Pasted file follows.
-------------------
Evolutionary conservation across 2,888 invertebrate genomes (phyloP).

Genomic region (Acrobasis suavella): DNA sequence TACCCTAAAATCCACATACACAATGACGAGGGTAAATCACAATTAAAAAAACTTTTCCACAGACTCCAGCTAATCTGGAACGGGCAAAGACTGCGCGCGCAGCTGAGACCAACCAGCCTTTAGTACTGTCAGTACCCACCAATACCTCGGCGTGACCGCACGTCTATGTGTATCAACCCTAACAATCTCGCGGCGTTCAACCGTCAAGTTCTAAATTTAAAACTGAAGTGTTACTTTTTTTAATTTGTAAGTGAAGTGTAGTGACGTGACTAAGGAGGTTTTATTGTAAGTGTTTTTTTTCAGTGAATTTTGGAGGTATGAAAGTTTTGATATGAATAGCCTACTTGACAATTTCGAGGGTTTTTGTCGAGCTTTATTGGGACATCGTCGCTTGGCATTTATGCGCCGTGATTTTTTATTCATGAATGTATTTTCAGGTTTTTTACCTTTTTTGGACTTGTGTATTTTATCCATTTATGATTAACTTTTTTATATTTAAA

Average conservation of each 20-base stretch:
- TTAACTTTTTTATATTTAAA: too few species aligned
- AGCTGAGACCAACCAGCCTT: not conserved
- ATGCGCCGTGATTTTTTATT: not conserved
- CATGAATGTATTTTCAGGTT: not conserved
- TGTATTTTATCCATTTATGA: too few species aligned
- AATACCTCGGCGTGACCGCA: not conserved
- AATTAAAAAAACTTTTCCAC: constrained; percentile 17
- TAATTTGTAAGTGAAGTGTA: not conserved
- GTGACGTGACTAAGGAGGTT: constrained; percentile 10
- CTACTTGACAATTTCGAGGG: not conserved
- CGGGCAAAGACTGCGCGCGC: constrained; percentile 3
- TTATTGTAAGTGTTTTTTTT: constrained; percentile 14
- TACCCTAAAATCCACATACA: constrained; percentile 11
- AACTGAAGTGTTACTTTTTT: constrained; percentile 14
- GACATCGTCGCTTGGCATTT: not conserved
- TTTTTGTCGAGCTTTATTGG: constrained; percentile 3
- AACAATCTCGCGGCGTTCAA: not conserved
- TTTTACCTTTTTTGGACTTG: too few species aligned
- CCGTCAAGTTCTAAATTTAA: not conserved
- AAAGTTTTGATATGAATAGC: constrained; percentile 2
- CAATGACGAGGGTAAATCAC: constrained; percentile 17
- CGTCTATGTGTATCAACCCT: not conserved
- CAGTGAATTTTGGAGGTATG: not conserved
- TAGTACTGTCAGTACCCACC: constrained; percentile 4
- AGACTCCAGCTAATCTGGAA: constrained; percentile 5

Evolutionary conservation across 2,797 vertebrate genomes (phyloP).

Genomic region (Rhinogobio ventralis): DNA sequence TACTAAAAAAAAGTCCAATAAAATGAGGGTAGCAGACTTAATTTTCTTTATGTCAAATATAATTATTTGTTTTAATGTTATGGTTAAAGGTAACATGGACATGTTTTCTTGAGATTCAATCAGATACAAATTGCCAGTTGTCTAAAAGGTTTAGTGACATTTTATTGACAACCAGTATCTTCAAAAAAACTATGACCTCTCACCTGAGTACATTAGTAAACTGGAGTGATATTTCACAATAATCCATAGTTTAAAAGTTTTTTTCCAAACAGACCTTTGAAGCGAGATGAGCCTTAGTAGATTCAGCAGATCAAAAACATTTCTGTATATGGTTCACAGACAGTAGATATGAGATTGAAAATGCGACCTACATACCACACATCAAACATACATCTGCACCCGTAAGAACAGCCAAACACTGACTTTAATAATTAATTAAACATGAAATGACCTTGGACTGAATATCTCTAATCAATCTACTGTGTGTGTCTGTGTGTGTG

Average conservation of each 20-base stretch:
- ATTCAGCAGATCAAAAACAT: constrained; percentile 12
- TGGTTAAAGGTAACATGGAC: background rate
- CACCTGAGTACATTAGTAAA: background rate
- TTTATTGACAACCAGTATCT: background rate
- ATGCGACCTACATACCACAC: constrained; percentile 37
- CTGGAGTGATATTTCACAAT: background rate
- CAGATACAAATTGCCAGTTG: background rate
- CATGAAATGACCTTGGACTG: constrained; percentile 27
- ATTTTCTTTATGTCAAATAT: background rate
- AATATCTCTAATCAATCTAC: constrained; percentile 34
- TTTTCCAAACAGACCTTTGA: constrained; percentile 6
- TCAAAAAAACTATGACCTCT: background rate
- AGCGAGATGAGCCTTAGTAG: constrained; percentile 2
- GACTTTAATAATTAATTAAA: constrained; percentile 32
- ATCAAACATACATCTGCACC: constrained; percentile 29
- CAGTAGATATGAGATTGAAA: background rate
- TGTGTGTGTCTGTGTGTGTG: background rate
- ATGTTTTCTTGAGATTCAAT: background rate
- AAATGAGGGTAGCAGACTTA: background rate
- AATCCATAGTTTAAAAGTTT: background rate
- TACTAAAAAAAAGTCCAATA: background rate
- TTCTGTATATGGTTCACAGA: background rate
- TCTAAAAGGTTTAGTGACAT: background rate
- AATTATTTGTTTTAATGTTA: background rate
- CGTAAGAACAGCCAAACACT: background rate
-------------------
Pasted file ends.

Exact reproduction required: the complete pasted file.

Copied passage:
Evolutionary conservation across 2,888 invertebrate genomes (phyloP).

Genomic region (Acrobasis suavella): DNA sequence TACCCTAAAATCCACATACACAATGACGAGGGTAAATCACAATTAAAAAAACTTTTCCACAGACTCCAGCTAATCTGGAACGGGCAAAGACTGCGCGCGCAGCTGAGACCAACCAGCCTTTAGTACTGTCAGTACCCACCAATACCTCGGCGTGACCGCACGTCTATGTGTATCAACCCTAACAATCTCGCGGCGTTCAACCGTCAAGTTCTAAATTTAAAACTGAAGTGTTACTTTTTTTAATTTGTAAGTGAAGTGTAGTGACGTGACTAAGGAGGTTTTATTGTAAGTGTTTTTTTTCAGTGAATTTTGGAGGTATGAAAGTTTTGATATGAATAGCCTACTTGACAATTTCGAGGGTTTTTGTCGAGCTTTATTGGGACATCGTCGCTTGGCATTTATGCGCCGTGATTTTTTATTCATGAATGTATTTTCAGGTTTTTTACCTTTTTTGGACTTGTGTATTTTATCCATTTATGATTAACTTTTTTATATTTAAA

Average conservation of each 20-base stretch:
- TTAACTTTTTTATATTTAAA: too few species aligned
- AGCTGAGACCAACCAGCCTT: not conserved
- ATGCGCCGTGATTTTTTATT: not conserved
- CATGAATGTATTTTCAGGTT: not conserved
- TGTATTTTATCCATTTATGA: too few species aligned
- AATACCTCGGCGTGACCGCA: not conserved
- AATTAAAAAAACTTTTCCAC: constrained; percentile 17
- TAATTTGTAAGTGAAGTGTA: not conserved
- GTGACGTGACTAAGGAGGTT: constrained; percentile 10
- CTACTTGACAATTTCGAGGG: not conserved
- CGGGCAAAGACTGCGCGCGC: constrained; percentile 3
- TTATTGTAAGTGTTTTTTTT: constrained; percentile 14
- TACCCTAAAATCCACATACA: constrained; percentile 11
- AACTGAAGTGTTACTTTTTT: constrained; percentile 14
- GACATCGTCGCTTGGCATTT: not conserved
- TTTTTGTCGAGCTTTATTGG: constrained; percentile 3
- AACAATCTCGCGGCGTTCAA: not conserved
- TTTTACCTTTTTTGGACTTG: too few species aligned
- CCGTCAAGTTCTAAATTTAA: not conserved
- AAAGTTTTGATATGAATAGC: constrained; percentile 2
- CAATGACGAGGGTAAATCAC: constrained; percentile 17
- CGTCTATGTGTATCAACCCT: not conserved
- CAGTGAATTTTGGAGGTATG: not conserved
- TAGTACTGTCAGTACCCACC: constrained; percentile 4
- AGACTCCAGCTAATCTGGAA: constrained; percentile 5

Evolutionary conservation across 2,797 vertebrate genomes (phyloP).

Genomic region (Rhinogobio ventralis): DNA sequence TACTAAAAAAAAGTCCAATAAAATGAGGGTAGCAGACTTAATTTTCTTTATGTCAAATATAATTATTTGTTTTAATGTTATGGTTAAAGGTAACATGGACATGTTTTCTTGAGATTCAATCAGATACAAATTGCCAGTTGTCTAAAAGGTTTAGTGACATTTTATTGACAACCAGTATCTTCAAAAAAACTATGACCTCTCACCTGAGTACATTAGTAAACTGGAGTGATATTTCACAATAATCCATAGTTTAAAAGTTTTTTTCCAAACAGACCTTTGAAGCGAGATGAGCCTTAGTAGATTCAGCAGATCAAAAACATTTCTGTATATGGTTCACAGACAGTAGATATGAGATTGAAAATGCGACCTACATACCACACATCAAACATACATCTGCACCCGTAAGAACAGCCAAACACTGACTTTAATAATTAATTAAACATGAAATGACCTTGGACTGAATATCTCTAATCAATCTACTGTGTGTGTCTGTGTGTGTG

Average conservation of each 20-base stretch:
- ATTCAGCAGATCAAAAACAT: constrained; percentile 12
- TGGTTAAAGGTAACATGGAC: background rate
- CACCTGAGTACATTAGTAAA: background rate
- TTTATTGACAACCAGTATCT: background rate
- ATGCGACCTACATACCACAC: constrained; percentile 37
- CTGGAGTGATATTTCACAAT: background rate
- CAGATACAAATTGCCAGTTG: background rate
- CATGAAATGACCTTGGACTG: constrained; percentile 27
- ATTTTCTTTATGTCAAATAT: background rate
- AATATCTCTAATCAATCTAC: constrained; percentile 34
- TTTTCCAAACAGACCTTTGA: constrained; percentile 6
- TCAAAAAAACTATGACCTCT: background rate
- AGCGAGATGAGCCTTAGTAG: constrained; percentile 2
- GACTTTAATAATTAATTAAA: constrained; percentile 32
- ATCAAACATACATCTGCACC: constrained; percentile 29
- CAGTAGATATGAGATTGAAA: background rate
- TGTGTGTGTCTGTGTGTGTG: background rate
- ATGTTTTCTTGAGATTCAAT: background rate
- AAATGAGGGTAGCAGACTTA: background rate
- AATCCATAGTTTAAAAGTTT: background rate
- TACTAAAAAAAAGTCCAATA: background rate
- TTCTGTATATGGTTCACAGA: background rate
- TCTAAAAGGTTTAGTGACAT: background rate
- AATTATTTGTTTTAATGTTA: background rate
- CGTAAGAACAGCCAAACACT: background rate